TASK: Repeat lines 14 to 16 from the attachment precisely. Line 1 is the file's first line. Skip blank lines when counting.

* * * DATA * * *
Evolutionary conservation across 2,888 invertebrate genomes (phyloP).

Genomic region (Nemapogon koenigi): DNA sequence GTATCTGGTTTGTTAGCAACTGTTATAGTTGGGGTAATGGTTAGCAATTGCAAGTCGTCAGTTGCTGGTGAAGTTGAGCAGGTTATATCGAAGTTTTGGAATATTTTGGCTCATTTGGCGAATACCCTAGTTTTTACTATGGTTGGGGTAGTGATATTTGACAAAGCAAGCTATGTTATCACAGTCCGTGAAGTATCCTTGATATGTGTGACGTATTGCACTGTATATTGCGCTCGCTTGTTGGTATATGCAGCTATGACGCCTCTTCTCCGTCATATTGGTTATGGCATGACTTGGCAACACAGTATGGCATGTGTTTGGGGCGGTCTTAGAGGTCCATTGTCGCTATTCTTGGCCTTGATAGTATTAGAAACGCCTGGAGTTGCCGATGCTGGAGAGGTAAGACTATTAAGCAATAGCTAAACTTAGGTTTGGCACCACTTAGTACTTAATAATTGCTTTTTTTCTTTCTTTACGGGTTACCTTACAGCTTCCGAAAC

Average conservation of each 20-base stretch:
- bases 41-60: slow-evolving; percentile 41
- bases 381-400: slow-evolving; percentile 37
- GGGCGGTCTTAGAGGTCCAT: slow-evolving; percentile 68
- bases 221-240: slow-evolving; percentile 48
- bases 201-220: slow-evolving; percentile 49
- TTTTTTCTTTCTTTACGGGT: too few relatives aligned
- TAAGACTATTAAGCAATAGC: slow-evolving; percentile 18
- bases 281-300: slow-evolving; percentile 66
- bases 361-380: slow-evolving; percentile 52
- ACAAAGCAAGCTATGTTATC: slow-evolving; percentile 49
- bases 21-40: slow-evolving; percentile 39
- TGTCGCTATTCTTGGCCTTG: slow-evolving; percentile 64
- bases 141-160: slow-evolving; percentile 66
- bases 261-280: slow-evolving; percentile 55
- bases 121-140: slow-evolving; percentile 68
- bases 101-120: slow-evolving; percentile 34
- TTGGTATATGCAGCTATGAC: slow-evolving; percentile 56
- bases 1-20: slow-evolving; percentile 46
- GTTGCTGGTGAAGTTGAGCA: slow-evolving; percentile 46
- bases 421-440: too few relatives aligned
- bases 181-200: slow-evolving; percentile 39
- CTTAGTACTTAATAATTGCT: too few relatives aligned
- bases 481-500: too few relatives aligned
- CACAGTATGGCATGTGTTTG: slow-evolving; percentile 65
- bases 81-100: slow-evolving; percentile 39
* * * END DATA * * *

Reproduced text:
- bases 21-40: slow-evolving; percentile 39
- TGTCGCTATTCTTGGCCTTG: slow-evolving; percentile 64
- bases 141-160: slow-evolving; percentile 66